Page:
Today we sit down with Angelo Todesco, the new owner of online music service ZippyTune.com, which he purchased at auction on Flippa for $20,100 in February. Angelo tells us how Zippy Tune was started, what he plans to do with the site, and why he thought this web business had untapped potential!
Tell us about your background as web entrepreneur
I started working on websites at the age of 17. In college, I had the opportunity to work for several website development agencies which helped me continue to fine-tune my knowledge of this industry. After finishing college, I decided to start my own company, Gelsco Ltd, so that I could turn my passion of web development into a career. Since then I have written code for and managed a wide range of sites.
What brought you to Flippa?
I actually found Flippa by chance about 6 months ago after clicking an online ad that directed me to the site. After discovering that people on Flippa were buying and selling websites, domain names, and mobile apps I knew I wanted to participate. I started out by purchasing an established iOS app before moving to established website acquisitions. All in all, the Flippa platform is without a doubt the best in the business.
Tell us about ZippyTune.com what is the site about? How did it get started?
ZippyTune.com is an online music service in which people can listen to and share music. An Australian web developer created the site so he could share personal music with his friends. It spread really quickly from there, and as the service became more and more popular outside of his group of friends, it was eventually released worldwide.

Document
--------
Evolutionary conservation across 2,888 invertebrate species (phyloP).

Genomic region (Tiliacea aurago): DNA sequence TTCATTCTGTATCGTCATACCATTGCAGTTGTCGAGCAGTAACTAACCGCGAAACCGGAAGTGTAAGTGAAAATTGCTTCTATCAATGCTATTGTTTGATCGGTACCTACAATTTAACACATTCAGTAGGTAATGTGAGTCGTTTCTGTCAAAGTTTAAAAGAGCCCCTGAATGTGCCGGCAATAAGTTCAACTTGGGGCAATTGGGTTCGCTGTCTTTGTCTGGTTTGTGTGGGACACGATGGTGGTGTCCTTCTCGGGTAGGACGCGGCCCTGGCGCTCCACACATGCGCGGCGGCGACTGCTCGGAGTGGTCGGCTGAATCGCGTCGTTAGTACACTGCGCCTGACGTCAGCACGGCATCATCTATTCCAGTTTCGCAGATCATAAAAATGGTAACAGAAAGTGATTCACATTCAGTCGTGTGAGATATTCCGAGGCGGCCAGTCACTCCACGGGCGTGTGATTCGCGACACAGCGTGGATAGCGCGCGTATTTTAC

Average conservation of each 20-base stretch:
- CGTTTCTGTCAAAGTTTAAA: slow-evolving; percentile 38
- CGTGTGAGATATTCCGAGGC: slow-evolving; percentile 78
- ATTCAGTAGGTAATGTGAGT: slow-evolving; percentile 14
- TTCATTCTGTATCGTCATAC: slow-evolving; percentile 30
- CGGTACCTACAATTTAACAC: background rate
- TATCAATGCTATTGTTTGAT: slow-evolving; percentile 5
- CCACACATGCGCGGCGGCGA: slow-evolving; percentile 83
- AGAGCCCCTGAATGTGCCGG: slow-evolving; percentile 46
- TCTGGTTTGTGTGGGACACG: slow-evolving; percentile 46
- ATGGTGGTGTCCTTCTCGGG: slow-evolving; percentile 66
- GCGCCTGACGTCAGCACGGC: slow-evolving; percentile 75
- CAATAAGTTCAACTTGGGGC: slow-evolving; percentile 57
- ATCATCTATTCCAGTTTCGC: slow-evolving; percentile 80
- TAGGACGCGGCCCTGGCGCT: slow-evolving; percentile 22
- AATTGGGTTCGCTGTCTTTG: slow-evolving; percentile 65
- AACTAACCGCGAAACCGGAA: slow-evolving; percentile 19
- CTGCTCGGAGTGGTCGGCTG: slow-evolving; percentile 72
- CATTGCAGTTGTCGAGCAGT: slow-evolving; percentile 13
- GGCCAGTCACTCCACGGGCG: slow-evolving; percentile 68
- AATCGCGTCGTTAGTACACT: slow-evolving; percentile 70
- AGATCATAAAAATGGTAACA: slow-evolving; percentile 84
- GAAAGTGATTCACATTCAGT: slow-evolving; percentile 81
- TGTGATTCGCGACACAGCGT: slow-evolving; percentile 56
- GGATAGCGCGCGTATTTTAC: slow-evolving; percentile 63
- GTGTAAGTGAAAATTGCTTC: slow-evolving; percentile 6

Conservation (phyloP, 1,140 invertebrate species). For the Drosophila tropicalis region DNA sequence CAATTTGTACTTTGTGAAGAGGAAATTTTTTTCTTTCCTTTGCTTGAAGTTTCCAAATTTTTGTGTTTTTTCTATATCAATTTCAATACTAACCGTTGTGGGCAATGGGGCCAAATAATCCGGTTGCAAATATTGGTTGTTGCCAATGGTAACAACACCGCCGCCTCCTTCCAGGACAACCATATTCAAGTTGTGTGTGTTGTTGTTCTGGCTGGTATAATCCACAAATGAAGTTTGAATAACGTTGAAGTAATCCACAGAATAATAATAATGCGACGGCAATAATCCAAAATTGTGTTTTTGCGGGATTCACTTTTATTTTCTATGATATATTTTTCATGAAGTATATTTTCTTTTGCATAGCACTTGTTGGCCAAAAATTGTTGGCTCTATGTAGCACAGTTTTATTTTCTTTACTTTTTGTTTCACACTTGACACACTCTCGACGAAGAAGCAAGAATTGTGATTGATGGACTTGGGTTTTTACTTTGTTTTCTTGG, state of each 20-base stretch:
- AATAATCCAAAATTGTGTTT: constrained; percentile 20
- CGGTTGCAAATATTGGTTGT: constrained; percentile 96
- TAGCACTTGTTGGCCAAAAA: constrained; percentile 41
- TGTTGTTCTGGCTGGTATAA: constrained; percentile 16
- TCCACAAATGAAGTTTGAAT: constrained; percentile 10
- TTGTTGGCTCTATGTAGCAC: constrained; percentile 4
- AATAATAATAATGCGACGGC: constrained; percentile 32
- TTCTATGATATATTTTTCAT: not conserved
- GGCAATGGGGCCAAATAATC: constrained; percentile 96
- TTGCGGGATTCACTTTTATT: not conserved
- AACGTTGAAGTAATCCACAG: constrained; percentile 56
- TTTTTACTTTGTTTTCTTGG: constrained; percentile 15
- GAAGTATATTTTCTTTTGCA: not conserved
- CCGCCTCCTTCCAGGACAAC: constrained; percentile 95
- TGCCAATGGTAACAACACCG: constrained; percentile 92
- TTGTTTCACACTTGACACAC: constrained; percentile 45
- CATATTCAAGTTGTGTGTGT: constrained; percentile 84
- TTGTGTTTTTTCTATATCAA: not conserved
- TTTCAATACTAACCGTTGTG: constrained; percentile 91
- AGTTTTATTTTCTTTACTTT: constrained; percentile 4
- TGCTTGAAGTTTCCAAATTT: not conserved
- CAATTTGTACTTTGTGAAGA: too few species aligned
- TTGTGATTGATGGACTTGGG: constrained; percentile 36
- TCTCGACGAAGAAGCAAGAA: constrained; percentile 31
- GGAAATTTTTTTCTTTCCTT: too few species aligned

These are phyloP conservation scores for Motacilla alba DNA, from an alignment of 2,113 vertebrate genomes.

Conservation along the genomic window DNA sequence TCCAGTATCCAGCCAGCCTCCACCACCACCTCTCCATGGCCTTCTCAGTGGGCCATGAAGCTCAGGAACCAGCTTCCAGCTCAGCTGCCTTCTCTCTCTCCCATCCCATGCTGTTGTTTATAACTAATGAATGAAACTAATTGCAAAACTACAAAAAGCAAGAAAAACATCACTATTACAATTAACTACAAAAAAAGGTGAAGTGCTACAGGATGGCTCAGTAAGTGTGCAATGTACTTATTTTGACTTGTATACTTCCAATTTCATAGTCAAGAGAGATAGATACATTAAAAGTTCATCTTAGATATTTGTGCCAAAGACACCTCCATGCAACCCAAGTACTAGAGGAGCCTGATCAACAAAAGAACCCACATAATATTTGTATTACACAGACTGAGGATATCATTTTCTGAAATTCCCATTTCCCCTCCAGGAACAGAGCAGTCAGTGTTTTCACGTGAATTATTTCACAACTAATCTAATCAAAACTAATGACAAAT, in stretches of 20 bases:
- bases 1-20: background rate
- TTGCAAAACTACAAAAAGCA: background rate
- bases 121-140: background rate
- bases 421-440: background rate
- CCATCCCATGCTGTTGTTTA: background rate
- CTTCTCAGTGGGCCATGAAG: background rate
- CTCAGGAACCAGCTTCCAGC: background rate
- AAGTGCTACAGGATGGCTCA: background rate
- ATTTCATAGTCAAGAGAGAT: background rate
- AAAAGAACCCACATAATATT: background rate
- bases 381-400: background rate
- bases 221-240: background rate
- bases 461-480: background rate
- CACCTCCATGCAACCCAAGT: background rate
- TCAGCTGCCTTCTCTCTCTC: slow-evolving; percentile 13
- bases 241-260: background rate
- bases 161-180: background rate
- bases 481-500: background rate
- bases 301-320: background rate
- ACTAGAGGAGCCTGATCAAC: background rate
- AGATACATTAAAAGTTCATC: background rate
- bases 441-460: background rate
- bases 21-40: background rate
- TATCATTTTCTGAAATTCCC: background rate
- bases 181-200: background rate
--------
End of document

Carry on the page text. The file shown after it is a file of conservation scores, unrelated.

What motivated you to place a bid?
I think the fact that there was plenty of room for improvement really motivated me to buy the site. By making a number of improvements I think I can easily increase the value. Other than that, I also really like the business model. The site is being monetized in several different ways including advertising and the sale of premium account subscriptions and these multiple untapped revenue streams will help fund our growth.
What are your plans for Zippy Tune moving forward?
We’ve already got a huge community of artists and music lovers who use the site, and I’m excited to continue to grow that community. To achieve that growth I’ll be putting into play a number of plans. First, I’ve been working on a brand new layout that I hope will improve the user experience. Next, I plan on turning Zippy Tune into a fully responsive website. Next, I’m going to introduce a “Rewards Store” where users will be able to convert download points into gifts. I’ll also be releasing a Zippy Tune app for iOS and Android devices. Finally, I’ll be ramping up the marketing efforts and advertising the site heavily via AdWords and Facebook. The short-term goal is to increase the number of active users from 175,000 to 200,000 in two months time. The long-term goal is to become the premiere online music community.
Any advice for other web entrepreneurs looking buy websites on Flippa?
My advice would be to have patience. It can take time to find a quality site that fits with what you’re seeking, but it is important to check regularly and wait for the right opportunity. The best place to look on Flippa is Editors’ Choice. Most of the high-quality sites end up being listed there. If you have access, you should also check out Deal Flow regularly.